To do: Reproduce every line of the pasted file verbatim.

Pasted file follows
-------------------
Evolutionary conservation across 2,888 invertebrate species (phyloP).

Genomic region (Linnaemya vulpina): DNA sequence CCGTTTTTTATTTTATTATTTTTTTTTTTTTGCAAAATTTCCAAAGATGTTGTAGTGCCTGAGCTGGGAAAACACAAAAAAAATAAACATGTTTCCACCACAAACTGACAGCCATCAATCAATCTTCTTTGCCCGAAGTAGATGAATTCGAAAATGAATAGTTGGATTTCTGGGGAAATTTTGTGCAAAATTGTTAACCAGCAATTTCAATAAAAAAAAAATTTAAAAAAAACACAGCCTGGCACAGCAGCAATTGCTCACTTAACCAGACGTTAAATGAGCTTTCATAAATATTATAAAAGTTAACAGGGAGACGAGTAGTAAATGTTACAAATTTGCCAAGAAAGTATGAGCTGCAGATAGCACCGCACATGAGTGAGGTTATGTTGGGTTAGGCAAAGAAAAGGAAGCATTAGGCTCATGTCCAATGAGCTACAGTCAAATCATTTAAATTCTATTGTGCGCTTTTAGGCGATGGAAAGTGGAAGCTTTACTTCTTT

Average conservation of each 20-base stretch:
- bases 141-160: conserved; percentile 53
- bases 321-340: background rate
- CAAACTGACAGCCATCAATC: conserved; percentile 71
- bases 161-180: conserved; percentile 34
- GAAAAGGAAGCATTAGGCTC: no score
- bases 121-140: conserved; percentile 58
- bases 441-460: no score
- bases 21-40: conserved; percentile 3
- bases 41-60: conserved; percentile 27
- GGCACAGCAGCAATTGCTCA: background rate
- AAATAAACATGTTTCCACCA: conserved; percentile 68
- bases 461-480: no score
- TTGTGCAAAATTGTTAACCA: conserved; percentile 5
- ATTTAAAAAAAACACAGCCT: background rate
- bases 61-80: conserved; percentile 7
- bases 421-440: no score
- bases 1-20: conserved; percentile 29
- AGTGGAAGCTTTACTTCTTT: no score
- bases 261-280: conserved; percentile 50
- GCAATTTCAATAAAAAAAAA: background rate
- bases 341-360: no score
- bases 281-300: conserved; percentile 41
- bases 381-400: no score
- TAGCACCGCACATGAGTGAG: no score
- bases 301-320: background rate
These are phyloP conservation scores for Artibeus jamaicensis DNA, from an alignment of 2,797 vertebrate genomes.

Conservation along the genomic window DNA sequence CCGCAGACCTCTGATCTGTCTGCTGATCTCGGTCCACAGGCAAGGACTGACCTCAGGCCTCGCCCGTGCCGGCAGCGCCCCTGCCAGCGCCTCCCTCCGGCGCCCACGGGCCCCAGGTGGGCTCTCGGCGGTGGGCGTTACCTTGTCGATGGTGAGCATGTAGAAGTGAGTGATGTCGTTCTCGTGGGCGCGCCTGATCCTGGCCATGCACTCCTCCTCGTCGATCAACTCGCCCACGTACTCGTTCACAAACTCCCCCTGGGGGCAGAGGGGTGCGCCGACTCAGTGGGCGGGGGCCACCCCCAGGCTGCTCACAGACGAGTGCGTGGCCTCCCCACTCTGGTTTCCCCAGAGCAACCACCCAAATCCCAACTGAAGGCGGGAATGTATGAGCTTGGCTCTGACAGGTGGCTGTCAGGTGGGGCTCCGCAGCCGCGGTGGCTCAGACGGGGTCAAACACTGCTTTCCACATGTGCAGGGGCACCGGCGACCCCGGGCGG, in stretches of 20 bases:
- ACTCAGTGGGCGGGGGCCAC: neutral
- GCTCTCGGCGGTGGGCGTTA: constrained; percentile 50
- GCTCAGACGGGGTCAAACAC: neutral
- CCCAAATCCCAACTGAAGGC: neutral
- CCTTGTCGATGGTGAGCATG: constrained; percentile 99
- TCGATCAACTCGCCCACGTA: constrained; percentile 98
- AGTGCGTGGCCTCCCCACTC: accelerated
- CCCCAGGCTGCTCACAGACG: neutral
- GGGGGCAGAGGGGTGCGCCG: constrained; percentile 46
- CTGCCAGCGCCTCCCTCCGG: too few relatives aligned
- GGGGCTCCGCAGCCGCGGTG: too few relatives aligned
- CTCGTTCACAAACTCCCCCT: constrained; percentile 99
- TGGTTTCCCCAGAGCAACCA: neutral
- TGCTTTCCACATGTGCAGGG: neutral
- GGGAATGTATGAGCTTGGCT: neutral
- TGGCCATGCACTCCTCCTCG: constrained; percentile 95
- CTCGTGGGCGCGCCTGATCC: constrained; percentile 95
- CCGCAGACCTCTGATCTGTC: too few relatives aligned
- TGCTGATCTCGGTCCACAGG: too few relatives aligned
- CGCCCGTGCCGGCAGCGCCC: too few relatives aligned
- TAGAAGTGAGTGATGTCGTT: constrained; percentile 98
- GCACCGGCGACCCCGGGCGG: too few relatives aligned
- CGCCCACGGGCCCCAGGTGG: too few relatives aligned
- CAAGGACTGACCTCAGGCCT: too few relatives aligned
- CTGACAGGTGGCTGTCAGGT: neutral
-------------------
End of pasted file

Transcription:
Evolutionary conservation across 2,888 invertebrate species (phyloP).

Genomic region (Linnaemya vulpina): DNA sequence CCGTTTTTTATTTTATTATTTTTTTTTTTTTGCAAAATTTCCAAAGATGTTGTAGTGCCTGAGCTGGGAAAACACAAAAAAAATAAACATGTTTCCACCACAAACTGACAGCCATCAATCAATCTTCTTTGCCCGAAGTAGATGAATTCGAAAATGAATAGTTGGATTTCTGGGGAAATTTTGTGCAAAATTGTTAACCAGCAATTTCAATAAAAAAAAAATTTAAAAAAAACACAGCCTGGCACAGCAGCAATTGCTCACTTAACCAGACGTTAAATGAGCTTTCATAAATATTATAAAAGTTAACAGGGAGACGAGTAGTAAATGTTACAAATTTGCCAAGAAAGTATGAGCTGCAGATAGCACCGCACATGAGTGAGGTTATGTTGGGTTAGGCAAAGAAAAGGAAGCATTAGGCTCATGTCCAATGAGCTACAGTCAAATCATTTAAATTCTATTGTGCGCTTTTAGGCGATGGAAAGTGGAAGCTTTACTTCTTT

Average conservation of each 20-base stretch:
- bases 141-160: conserved; percentile 53
- bases 321-340: background rate
- CAAACTGACAGCCATCAATC: conserved; percentile 71
- bases 161-180: conserved; percentile 34
- GAAAAGGAAGCATTAGGCTC: no score
- bases 121-140: conserved; percentile 58
- bases 441-460: no score
- bases 21-40: conserved; percentile 3
- bases 41-60: conserved; percentile 27
- GGCACAGCAGCAATTGCTCA: background rate
- AAATAAACATGTTTCCACCA: conserved; percentile 68
- bases 461-480: no score
- TTGTGCAAAATTGTTAACCA: conserved; percentile 5
- ATTTAAAAAAAACACAGCCT: background rate
- bases 61-80: conserved; percentile 7
- bases 421-440: no score
- bases 1-20: conserved; percentile 29
- AGTGGAAGCTTTACTTCTTT: no score
- bases 261-280: conserved; percentile 50
- GCAATTTCAATAAAAAAAAA: background rate
- bases 341-360: no score
- bases 281-300: conserved; percentile 41
- bases 381-400: no score
- TAGCACCGCACATGAGTGAG: no score
- bases 301-320: background rate
These are phyloP conservation scores for Artibeus jamaicensis DNA, from an alignment of 2,797 vertebrate genomes.

Conservation along the genomic window DNA sequence CCGCAGACCTCTGATCTGTCTGCTGATCTCGGTCCACAGGCAAGGACTGACCTCAGGCCTCGCCCGTGCCGGCAGCGCCCCTGCCAGCGCCTCCCTCCGGCGCCCACGGGCCCCAGGTGGGCTCTCGGCGGTGGGCGTTACCTTGTCGATGGTGAGCATGTAGAAGTGAGTGATGTCGTTCTCGTGGGCGCGCCTGATCCTGGCCATGCACTCCTCCTCGTCGATCAACTCGCCCACGTACTCGTTCACAAACTCCCCCTGGGGGCAGAGGGGTGCGCCGACTCAGTGGGCGGGGGCCACCCCCAGGCTGCTCACAGACGAGTGCGTGGCCTCCCCACTCTGGTTTCCCCAGAGCAACCACCCAAATCCCAACTGAAGGCGGGAATGTATGAGCTTGGCTCTGACAGGTGGCTGTCAGGTGGGGCTCCGCAGCCGCGGTGGCTCAGACGGGGTCAAACACTGCTTTCCACATGTGCAGGGGCACCGGCGACCCCGGGCGG, in stretches of 20 bases:
- ACTCAGTGGGCGGGGGCCAC: neutral
- GCTCTCGGCGGTGGGCGTTA: constrained; percentile 50
- GCTCAGACGGGGTCAAACAC: neutral
- CCCAAATCCCAACTGAAGGC: neutral
- CCTTGTCGATGGTGAGCATG: constrained; percentile 99
- TCGATCAACTCGCCCACGTA: constrained; percentile 98
- AGTGCGTGGCCTCCCCACTC: accelerated
- CCCCAGGCTGCTCACAGACG: neutral
- GGGGGCAGAGGGGTGCGCCG: constrained; percentile 46
- CTGCCAGCGCCTCCCTCCGG: too few relatives aligned
- GGGGCTCCGCAGCCGCGGTG: too few relatives aligned
- CTCGTTCACAAACTCCCCCT: constrained; percentile 99
- TGGTTTCCCCAGAGCAACCA: neutral
- TGCTTTCCACATGTGCAGGG: neutral
- GGGAATGTATGAGCTTGGCT: neutral
- TGGCCATGCACTCCTCCTCG: constrained; percentile 95
- CTCGTGGGCGCGCCTGATCC: constrained; percentile 95
- CCGCAGACCTCTGATCTGTC: too few relatives aligned
- TGCTGATCTCGGTCCACAGG: too few relatives aligned
- CGCCCGTGCCGGCAGCGCCC: too few relatives aligned
- TAGAAGTGAGTGATGTCGTT: constrained; percentile 98
- GCACCGGCGACCCCGGGCGG: too few relatives aligned
- CGCCCACGGGCCCCAGGTGG: too few relatives aligned
- CAAGGACTGACCTCAGGCCT: too few relatives aligned
- CTGACAGGTGGCTGTCAGGT: neutral